We can listen for the one who is with us on our journeys, even in those sometimes deadly normal days, in ways we can so easily miss and through the daily tasks we tend so much not to value.
Let’s return now to the scripture we read. There are many paintings of this extraordinary/ordinary Emmaus Road biblical story - you can find lots of them on the web, and it is really interesting to compare how they portray the story. Most of them are of the men and Jesus on the road. I want to end today, though, introducing you to (or reminding you of) a painting of the meal itself, at Emmaus by the Italian master painter, Caravaggio. This is one I was introduced to by a current student of mine. I had hoped to display it for you this morning, but we didn’t quite have the technical crew or the right light to show it. I have a printed copy if you’d like to see it after the service. In this one, the three men are at the table with the waiter standing nearby. Jesus has just broken the bread and awareness is quickly dawning on Cleophas and the other fellow. One of the men has both his arms outstretched sort of like a baby startle reflex. The other has both hands on the chair arms and is about to jump up. What I like most about the picture though, is that there is an empty space at the table. And not only is there an empty space, it is our space, and there’s a plate about to fall off the table if we don’t take our seat pronto and catch it.
Sometimes, when in crisis or in a huge transition, we just need to take time to celebrate or to grieve, to be in the midst of those Big Days. And perhaps unrecognized, the spirit of God will come to us. At other, ordinary times, tedious times even, if we can value them differently, if we can allow it, we may suddenly be surprised by the presence of the holy one in the midst of the ordinary. We may realize that it is time to sit down and catch the plate, we may see the ordinary in a whole new way. (This morning, just after I had reviewed this sermon again, I went downstairs to pick up the book to bring it, and what was there in a pile in the basement floor but some quite quotidian dog poop. I thought it the perfect challenge – could this quotidian task be seen in a different way. New eyes, new heart for daily tasks. Pretty cool.)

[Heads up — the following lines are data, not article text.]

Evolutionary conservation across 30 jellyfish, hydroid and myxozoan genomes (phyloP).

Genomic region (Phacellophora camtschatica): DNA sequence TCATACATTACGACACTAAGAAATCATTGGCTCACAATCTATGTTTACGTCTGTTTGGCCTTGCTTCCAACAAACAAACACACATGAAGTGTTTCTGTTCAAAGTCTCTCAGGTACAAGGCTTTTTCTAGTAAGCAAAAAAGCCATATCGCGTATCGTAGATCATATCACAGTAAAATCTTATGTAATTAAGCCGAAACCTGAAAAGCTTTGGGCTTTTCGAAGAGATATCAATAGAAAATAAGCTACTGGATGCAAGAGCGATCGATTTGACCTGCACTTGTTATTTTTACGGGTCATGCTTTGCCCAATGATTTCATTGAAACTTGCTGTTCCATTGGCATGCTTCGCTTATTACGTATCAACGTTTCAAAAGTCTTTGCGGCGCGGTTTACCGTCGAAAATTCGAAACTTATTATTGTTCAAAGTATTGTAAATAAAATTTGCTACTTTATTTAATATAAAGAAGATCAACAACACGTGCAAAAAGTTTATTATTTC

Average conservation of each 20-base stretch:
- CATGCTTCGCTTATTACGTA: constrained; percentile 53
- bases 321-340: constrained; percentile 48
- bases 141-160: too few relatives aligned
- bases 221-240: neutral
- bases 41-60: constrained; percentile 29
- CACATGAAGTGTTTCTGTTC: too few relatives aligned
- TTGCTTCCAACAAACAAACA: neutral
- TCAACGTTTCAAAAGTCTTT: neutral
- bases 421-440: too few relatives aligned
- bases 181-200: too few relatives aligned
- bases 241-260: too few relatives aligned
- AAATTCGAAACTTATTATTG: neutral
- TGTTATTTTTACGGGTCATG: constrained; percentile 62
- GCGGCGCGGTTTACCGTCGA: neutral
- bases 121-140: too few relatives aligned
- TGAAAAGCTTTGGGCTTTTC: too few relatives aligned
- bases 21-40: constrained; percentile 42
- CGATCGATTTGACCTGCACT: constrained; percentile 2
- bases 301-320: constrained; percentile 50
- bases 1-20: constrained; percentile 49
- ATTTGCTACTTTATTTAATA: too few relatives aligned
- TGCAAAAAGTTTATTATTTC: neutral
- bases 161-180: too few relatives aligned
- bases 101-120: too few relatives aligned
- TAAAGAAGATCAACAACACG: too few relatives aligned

So here we are, after the big days of Easter and the 4th of July, or perhaps of graduation or retirement. And now what?? Perhaps freedom didn’t come quite as we had hoped, as it did not for the earlier disciples (“we had hoped that he was the one to set Israel free”) but these are significant days, too. Perhaps we can, even if we are in the ordinary-type days, see anew the presence of the Christ, even in the repetition of our lives. So let us go forth today, living into the Big Days or if we are in ordinary time in our lives, catching the plate that is ours, and knowing that God is there, even and perhaps especially, in the scooping of the potatoes, in the ordinary quotidian days of mystery.